This page is meant to be a brief review of the notation and elementary operations associated with arrays. For our purposes vectors will be one dimensional arrays, and matrices will be two dimensional arrays. If you feel comfortable with arrays, feel free to skip it.

**Contents**

Vectors are an efficient notational method for representing lists of numbers. A typical vector might represent the high temperature every day for a week. Such a vector would have seven elements and could be written as a row vector (a single row),

or as a column vector (a single column),

Note, that I will use bold letters when referring to the entire vector (or matrix). In both cases above, the HighTemp vector has seven elements, representing Sunday through Saturday. To access the individual elements in the array we use an index. For example, the temperature Sunday would be accessed as HighTemp(1), and is equal to 25. Likewise HighTemp(4)=38 is Wednesday's high temperature.

A matrix (singular of matrices) is for our purposes a series of numbers listed in two dimensions. As an example, consider high temperatures collected over a 28 day period (4 weeks). We could write the matrix as a single list 28 elements long, or as a collection of numbers (a matrix) that has 4 rows and 7 columns.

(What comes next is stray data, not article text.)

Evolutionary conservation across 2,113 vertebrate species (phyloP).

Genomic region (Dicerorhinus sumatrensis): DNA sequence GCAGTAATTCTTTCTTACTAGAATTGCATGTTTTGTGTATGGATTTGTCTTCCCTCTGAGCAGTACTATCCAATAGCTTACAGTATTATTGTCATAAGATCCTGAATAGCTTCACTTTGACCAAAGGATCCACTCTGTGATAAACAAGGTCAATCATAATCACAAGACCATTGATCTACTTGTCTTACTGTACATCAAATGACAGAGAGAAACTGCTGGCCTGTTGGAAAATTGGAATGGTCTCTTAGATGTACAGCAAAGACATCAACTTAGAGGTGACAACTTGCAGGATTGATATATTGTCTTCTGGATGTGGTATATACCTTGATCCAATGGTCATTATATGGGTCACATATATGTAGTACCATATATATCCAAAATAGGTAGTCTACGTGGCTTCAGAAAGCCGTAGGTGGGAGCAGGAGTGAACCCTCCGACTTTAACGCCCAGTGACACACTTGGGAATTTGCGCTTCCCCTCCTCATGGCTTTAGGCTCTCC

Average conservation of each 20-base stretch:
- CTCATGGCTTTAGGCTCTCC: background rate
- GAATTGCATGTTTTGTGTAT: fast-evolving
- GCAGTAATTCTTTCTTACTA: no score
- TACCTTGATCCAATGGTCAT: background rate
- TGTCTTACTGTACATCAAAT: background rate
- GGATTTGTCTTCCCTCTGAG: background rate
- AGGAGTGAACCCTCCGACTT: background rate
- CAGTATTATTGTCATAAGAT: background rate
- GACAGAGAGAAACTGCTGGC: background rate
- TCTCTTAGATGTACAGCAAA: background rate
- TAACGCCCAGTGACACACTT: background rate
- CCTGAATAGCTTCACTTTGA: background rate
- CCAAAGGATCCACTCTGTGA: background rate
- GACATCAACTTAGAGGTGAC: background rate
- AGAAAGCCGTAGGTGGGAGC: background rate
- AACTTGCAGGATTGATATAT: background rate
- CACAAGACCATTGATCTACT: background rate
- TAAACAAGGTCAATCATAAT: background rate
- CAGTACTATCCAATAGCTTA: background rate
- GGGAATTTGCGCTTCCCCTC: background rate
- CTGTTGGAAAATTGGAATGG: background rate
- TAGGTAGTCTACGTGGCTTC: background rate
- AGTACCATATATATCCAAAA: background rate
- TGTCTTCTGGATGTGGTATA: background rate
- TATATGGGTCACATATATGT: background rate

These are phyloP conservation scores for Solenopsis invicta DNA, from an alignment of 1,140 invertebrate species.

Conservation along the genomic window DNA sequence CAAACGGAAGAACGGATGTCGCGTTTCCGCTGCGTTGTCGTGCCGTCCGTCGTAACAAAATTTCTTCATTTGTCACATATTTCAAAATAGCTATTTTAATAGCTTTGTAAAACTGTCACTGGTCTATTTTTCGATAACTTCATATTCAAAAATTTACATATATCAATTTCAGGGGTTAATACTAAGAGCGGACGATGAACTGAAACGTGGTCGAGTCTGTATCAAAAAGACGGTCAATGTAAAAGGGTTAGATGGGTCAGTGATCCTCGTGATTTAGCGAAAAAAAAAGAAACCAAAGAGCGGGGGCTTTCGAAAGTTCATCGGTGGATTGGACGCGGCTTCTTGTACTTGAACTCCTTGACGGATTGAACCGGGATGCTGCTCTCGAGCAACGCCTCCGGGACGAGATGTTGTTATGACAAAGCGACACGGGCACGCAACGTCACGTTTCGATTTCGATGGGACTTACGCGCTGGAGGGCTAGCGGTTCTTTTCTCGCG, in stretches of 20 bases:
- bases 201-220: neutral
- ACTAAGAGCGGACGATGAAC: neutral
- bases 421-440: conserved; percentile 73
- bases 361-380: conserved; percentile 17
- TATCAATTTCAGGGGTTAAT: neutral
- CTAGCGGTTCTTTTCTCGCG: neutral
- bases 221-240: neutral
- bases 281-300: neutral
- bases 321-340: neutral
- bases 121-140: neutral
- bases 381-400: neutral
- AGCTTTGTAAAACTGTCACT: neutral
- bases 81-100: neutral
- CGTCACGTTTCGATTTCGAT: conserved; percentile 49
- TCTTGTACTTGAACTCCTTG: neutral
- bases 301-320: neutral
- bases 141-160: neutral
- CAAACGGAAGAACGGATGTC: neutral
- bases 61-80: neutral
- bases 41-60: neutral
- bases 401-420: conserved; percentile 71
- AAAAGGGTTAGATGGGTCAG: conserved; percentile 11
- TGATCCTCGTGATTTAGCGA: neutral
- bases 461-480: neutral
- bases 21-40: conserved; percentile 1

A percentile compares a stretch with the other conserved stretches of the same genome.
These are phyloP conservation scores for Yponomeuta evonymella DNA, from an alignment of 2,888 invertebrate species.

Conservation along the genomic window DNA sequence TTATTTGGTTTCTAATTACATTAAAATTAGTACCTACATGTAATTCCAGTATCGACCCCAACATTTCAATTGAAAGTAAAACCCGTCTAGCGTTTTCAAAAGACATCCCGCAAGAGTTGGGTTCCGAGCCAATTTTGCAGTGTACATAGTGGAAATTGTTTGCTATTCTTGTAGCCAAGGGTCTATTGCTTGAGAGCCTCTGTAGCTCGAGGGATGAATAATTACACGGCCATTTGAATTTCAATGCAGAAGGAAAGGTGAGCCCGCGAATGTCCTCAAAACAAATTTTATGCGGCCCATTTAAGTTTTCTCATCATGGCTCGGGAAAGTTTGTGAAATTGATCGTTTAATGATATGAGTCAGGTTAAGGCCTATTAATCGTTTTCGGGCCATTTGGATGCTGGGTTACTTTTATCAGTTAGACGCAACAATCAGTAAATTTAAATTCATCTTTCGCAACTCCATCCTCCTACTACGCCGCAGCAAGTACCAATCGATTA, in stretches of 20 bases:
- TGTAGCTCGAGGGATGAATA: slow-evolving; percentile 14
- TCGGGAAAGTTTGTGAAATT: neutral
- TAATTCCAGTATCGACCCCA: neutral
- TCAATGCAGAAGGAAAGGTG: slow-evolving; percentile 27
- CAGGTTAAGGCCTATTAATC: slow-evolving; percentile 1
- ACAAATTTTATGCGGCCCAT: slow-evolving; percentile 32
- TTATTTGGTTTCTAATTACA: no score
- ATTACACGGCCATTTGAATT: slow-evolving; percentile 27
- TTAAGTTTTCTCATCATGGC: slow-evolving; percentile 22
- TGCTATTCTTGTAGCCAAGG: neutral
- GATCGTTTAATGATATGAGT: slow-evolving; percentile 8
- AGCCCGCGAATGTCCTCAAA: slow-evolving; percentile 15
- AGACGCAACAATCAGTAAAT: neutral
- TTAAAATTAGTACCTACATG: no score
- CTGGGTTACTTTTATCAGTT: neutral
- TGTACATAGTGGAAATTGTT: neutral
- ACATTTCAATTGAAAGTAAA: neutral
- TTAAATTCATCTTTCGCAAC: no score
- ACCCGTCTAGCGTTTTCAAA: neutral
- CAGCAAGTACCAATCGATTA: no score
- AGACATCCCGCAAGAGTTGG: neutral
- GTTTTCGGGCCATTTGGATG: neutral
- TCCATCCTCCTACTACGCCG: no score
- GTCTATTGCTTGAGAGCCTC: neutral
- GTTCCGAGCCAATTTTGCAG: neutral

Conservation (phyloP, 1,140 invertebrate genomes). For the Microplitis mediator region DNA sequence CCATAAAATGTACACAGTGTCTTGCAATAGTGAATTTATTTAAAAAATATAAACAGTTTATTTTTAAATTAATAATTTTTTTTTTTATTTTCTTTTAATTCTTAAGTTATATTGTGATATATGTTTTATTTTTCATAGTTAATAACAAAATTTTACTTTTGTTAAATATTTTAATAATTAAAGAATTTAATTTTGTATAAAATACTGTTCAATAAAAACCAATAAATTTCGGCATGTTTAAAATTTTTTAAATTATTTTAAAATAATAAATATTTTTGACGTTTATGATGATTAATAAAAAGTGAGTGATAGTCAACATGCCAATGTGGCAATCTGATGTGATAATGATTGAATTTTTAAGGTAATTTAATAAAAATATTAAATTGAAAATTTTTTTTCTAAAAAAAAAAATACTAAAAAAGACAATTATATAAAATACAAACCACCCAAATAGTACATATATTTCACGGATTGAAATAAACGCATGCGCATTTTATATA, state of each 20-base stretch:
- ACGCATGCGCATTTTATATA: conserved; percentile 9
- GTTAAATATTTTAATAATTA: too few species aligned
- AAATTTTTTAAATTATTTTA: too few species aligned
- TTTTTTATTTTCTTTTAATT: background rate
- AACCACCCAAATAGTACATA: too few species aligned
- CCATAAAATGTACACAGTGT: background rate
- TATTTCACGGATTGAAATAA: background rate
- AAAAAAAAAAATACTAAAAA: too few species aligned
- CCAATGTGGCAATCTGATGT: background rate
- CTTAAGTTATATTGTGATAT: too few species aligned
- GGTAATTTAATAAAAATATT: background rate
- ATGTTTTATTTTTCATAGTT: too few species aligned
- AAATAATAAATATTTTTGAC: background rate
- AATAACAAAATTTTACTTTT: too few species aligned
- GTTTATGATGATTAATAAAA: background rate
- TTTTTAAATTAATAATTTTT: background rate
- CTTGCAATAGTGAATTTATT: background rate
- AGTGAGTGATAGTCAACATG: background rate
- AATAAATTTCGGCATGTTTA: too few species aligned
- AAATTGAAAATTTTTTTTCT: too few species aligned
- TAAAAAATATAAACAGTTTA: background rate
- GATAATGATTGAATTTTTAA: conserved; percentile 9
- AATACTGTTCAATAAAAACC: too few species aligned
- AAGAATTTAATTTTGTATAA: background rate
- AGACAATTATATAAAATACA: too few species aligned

Now we need two indices to represent the numbers, one for the row, and one
for the column. For example the high temperature during the 2^{nd}
week, on the 3^{rd} day of that week, is **HighTemp**(2,3) and is
equal to 45. Note that the index for the row comes first.

In general a matrix consisting of m×n elements can be arranged in m rows
and n columns, yielding an *m*×*n* (read m by n) matrix, which we'll
call **A**.

The symbol a_{ij} represents the number in the i^{th} row
and the j^{th} column. Note that a vector is the special case of
a matrix, where there is only one row or column - In this case, the second
subscript is dropped.

For the ensuing discussion assume we have three matrices

Two matrices are equal if they are the same size, and corresponding
elements are equal. For example, **A**=**B**, but **A**≠**C**.

Two matrices can be added if they are the same size. Their
sum is given by a third matrix whose elements are the sum of the